Farm Progress

Experienced grower offers expert tips on keys to commercial vegetable farming success.

January 16, 2018

3 Min Read
BROCCOLI CROP: Michael and Phillip Kilpatrick successfully grow and market commercial vegetables on their New York farm. Michael is the featured horticulture speaker at the upcoming Practical Farmers of Iowa Conference in Ames.

Practical Farmers of Iowa's 2018 annual conference Jan. 18-20 in Ames will feature Michael Kilpatrick, who co-founded and managed a highly successful organic vegetable, poultry and agroforestry farm in upstate New York. He will lead four sessions on topics key to vegetable farming success.

For many beginning vegetable farmers, surviving the first few years is the top priority even if that means making do with less efficient processes or infrastructure. But Kilpatrick argues that establishing efficient systems from day one could be the difference between success and failure.

Why some vegetable farms go out of business
Kilpatrick and his brother, Philip, started Kilpatrick Family Farm in Middle Granville, N.Y., in 2005. In less than a decade, they successfully grew the farm to over 500 acres, with 15 acres in field vegetable production, rotated on 50 tillable acres; 100 acres of pasture for poultry; and 350 acres of woodlot. The brothers pushed the boundaries in winter vegetable production, and sold their products via a 250-member Community Supported Agriculture program, farmers markets, co-ops, restaurants, institutional buyers and wholesale.

“A lot of farms go out of business in the three- to five-year range because they haven’t gotten those systems in place,” says Michael Kilpatrick, who also offers consulting services to vegetable farmers. “About 50% of the labor and expense on a vegetable farm is usually spent after the crop is grown. Being able to save as much time and do everything as efficiently as possible at the beginning is key for taking the first steps to having cash every month to support the business.”

Learn more at PFI conference
Kilpatrick will teach sessions on this and other topics at Practical Farmers of Iowa’s 2018 annual conference, “Revival,” Jan. 19-20 at the Iowa State Center Scheman Building, on the Iowa State University campus in Ames. Register at pficonference.org, or contact Erica Andorf at [email protected] or 515-232-5661. Special rates are available for students and PFI members.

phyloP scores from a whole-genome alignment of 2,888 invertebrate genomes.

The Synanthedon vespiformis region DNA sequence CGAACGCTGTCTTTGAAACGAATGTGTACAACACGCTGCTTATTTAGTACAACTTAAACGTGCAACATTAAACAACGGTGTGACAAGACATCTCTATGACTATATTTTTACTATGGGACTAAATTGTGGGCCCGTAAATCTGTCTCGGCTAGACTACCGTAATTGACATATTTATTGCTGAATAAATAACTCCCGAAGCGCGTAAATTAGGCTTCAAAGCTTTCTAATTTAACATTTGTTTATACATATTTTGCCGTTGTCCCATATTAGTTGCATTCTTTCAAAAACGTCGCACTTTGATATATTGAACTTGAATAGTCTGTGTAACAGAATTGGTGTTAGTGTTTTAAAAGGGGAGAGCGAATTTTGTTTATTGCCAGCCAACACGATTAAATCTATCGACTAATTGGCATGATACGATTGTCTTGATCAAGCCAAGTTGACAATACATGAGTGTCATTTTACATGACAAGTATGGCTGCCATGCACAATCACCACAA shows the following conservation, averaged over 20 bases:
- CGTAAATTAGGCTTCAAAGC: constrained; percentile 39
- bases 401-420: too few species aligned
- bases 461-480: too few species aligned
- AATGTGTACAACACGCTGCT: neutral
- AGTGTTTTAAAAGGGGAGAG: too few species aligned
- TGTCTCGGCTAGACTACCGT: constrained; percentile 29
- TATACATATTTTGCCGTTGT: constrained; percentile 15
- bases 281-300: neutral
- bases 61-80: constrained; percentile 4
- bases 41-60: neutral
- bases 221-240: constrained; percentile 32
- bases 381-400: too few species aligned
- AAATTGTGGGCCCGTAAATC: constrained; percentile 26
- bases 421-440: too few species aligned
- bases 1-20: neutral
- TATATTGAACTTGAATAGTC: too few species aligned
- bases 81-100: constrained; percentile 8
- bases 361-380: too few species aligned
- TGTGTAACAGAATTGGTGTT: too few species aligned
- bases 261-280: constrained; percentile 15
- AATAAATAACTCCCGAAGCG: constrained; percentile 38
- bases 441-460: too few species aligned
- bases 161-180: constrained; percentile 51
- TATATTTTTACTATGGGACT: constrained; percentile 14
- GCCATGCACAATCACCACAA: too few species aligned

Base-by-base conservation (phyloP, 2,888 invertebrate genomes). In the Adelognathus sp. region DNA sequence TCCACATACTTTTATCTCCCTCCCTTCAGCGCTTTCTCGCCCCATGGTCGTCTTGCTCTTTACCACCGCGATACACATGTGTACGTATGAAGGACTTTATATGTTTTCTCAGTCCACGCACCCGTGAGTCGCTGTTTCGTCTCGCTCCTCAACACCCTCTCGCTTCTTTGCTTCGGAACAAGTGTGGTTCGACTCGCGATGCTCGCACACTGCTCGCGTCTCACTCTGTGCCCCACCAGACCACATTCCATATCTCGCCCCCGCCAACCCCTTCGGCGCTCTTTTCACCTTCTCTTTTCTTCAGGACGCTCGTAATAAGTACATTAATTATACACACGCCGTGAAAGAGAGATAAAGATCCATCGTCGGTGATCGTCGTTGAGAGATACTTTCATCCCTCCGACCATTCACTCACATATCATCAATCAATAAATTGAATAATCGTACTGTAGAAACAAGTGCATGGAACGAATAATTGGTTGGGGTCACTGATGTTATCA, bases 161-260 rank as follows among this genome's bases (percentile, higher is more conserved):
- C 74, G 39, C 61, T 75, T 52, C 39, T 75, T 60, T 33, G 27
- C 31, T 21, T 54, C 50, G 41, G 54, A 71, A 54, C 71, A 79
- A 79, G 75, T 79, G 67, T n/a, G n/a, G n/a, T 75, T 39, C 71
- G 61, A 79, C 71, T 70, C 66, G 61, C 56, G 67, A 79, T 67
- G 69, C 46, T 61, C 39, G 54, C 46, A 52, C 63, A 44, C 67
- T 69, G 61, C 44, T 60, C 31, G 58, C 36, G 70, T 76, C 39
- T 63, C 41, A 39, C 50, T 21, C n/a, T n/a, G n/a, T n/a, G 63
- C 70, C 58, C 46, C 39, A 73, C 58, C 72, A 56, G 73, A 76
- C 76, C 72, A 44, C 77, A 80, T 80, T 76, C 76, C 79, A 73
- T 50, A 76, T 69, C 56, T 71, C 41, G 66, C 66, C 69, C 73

Topics will include:
In Pack Shed and Postharvest Efficiency,” Kilpatrick will share principles of a well-designed facility, tools and equipment to make the job easier, and systems that speed up the process and reduce stress levels.

In “Field Preparation, Cultivation and Fertility,” he will cover the principles of field preparation, cultivation and fertility, and how these principles relate to various scales of vegetable production.

In “Winter Vegetable Production,” farmers will learn about principles of winter production, structures needed, how to plan for winter-long harvests and tips for preventing pests and disease.

In “GAP, FSMA and Post-Harvest Handling for Food Safety,” Kilpatrick will unpack the regulations associated with Good Agricultural Practices and the Food Safety Modernization Act, discuss areas where farmers should focus and show easy ways to track the required information.

Soil Health Short Course
Those who want to gain an in-depth understanding of soil health and the role played by soil microbes and farm management practices can sign up for a pre-conference short course titled “Soils: Cultivating a Deeper Understanding.” It runs Jan. 18 from 1 p.m. to 6:30 p.m. and Jan. 19 from 8 a.m. to 11:30 a.m. at the Scheman building. The course is divided into four sections that move from the basics into more advanced topics. Certified crop advisers can earn 7.5 CEU credits by attending this course.

Source: Practical Farmers of Iowa

 

 

 

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